Mustard, or mustard greens, is a species of the mustard plant Brassica juncea. It is more pungent than the closely related Brassica oleracea greens (such as kale, cabbage, collard greens among others), and is frequently mixed with these milder greens. Mustard spinach is a very close relative (Brassica perviridis).
Mustard greens thrive best in cooler weather and can provide two crops per year – one in the spring and again in the fall. When nipped with frost, the taste of mustard greens becomes even more distinct. In particular, the variety Southern Giant Curled Mustard exhibits a pronounced horseradish-mustard flavor.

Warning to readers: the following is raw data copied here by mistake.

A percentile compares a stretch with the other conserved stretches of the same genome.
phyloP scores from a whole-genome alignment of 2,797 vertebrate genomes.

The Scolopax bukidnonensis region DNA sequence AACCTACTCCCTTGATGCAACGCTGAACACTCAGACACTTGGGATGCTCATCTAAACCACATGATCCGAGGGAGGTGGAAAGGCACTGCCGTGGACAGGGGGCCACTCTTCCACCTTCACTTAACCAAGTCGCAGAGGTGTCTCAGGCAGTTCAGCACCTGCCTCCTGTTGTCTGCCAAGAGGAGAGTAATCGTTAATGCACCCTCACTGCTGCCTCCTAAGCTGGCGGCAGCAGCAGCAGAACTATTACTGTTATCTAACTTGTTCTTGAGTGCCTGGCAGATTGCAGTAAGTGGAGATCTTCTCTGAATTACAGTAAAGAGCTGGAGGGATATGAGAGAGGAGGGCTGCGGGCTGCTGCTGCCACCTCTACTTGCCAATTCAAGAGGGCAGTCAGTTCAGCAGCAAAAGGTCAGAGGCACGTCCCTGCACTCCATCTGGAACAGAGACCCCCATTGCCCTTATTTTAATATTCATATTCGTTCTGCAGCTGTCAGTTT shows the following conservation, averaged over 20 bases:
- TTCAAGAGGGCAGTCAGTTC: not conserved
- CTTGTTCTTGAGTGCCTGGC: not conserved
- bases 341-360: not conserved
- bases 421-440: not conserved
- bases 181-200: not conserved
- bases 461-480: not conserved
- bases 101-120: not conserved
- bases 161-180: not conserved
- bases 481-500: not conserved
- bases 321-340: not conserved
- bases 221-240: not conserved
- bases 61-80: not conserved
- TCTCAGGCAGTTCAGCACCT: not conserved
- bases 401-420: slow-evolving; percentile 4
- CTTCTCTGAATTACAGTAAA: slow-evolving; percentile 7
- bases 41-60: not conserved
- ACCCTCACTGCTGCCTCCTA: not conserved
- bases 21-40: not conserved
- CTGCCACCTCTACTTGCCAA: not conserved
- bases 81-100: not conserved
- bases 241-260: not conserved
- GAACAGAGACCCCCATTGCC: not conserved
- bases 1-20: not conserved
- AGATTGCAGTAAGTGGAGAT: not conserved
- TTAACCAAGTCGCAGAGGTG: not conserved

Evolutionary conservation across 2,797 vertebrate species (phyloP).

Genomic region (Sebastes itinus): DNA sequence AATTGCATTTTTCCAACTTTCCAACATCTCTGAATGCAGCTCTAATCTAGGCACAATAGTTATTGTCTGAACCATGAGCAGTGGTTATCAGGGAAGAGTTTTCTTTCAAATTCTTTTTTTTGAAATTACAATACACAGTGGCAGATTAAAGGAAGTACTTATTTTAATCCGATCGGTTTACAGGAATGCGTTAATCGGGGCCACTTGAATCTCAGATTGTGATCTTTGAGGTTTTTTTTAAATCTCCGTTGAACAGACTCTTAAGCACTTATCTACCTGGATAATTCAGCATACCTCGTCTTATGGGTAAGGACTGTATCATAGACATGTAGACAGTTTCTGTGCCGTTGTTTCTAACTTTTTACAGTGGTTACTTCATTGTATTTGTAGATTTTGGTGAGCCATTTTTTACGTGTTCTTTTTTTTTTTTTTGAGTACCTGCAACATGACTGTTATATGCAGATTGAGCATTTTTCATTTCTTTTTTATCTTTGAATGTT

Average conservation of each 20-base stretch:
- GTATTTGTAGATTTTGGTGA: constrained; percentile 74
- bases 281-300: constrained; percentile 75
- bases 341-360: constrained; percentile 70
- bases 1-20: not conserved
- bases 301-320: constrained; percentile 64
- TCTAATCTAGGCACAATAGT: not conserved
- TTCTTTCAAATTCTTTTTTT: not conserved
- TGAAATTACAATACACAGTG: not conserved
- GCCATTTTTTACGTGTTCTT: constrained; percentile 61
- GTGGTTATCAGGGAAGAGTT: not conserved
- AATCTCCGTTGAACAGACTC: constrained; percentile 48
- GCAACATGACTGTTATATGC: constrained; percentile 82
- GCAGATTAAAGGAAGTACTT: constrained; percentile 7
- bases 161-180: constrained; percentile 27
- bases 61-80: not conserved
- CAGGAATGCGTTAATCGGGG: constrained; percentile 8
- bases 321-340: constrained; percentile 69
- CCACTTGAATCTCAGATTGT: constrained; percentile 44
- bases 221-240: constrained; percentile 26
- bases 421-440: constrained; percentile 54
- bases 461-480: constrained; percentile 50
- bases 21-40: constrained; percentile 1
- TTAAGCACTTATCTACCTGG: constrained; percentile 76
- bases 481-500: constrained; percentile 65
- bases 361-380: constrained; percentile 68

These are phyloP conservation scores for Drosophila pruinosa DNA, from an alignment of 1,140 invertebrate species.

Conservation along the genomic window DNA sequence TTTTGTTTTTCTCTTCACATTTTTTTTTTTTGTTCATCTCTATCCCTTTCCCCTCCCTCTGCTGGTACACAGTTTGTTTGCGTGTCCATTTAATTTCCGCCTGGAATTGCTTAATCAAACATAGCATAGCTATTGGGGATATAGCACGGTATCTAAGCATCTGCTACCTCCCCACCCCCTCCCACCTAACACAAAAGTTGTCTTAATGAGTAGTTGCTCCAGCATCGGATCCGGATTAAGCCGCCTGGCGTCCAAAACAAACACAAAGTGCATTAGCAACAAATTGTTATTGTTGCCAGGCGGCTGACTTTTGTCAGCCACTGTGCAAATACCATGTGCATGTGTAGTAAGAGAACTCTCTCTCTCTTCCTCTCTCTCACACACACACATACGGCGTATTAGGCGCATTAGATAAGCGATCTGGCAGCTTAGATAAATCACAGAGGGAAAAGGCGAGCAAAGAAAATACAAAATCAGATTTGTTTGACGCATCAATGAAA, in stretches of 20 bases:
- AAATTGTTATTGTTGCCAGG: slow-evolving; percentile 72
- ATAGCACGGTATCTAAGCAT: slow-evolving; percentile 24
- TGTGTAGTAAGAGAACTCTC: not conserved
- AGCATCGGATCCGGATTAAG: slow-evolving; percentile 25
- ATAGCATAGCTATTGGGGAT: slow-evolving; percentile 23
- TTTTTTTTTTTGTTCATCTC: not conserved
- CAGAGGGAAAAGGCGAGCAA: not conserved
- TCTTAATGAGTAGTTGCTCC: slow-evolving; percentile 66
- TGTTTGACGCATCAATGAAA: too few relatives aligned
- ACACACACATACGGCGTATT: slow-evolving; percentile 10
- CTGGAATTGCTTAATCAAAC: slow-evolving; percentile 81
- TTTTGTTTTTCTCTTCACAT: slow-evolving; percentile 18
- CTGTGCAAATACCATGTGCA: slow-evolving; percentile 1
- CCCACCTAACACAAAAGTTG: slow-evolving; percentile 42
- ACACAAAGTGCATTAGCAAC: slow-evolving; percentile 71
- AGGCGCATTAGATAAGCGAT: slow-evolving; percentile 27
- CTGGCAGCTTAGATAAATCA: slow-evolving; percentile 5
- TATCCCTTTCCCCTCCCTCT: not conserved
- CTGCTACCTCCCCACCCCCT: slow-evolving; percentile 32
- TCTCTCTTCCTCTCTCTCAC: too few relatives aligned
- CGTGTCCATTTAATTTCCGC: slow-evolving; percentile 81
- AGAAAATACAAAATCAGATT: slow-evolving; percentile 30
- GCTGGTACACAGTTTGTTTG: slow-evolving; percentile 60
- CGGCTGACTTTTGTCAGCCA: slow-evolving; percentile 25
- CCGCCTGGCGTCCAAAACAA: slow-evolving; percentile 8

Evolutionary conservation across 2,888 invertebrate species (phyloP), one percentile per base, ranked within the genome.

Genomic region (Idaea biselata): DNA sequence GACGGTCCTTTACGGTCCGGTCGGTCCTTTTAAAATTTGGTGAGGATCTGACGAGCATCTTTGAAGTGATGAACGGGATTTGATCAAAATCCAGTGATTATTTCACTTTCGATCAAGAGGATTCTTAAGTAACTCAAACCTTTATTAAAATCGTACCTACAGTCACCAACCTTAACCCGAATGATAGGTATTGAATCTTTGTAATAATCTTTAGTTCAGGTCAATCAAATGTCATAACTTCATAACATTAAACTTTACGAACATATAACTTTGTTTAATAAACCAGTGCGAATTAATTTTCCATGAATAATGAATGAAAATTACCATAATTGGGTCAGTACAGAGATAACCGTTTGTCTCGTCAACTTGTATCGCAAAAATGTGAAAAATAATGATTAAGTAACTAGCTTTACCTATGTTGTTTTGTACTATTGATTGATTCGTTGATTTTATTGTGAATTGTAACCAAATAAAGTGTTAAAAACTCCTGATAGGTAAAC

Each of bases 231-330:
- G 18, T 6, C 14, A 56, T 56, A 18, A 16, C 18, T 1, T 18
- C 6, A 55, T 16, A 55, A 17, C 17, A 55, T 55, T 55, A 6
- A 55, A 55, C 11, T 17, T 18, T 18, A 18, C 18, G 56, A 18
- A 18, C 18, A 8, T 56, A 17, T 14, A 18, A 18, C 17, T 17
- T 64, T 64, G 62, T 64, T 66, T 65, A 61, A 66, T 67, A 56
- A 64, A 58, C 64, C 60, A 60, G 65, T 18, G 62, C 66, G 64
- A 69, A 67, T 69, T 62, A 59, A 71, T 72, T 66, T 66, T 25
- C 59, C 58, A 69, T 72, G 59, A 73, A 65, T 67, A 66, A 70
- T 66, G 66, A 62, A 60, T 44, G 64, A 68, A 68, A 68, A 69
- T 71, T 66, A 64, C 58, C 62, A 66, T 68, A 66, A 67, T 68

The leaves, the seeds, and the stems of mustard greens are edible. Traditional Southern recipes include mustard greens and/or turnip greens (as well as other types of cool-season greens) being cooked for a long period with ham hocks or other smoked pork products. Mustard greens are a very good source of vitamins A and K, and they are rich with iron.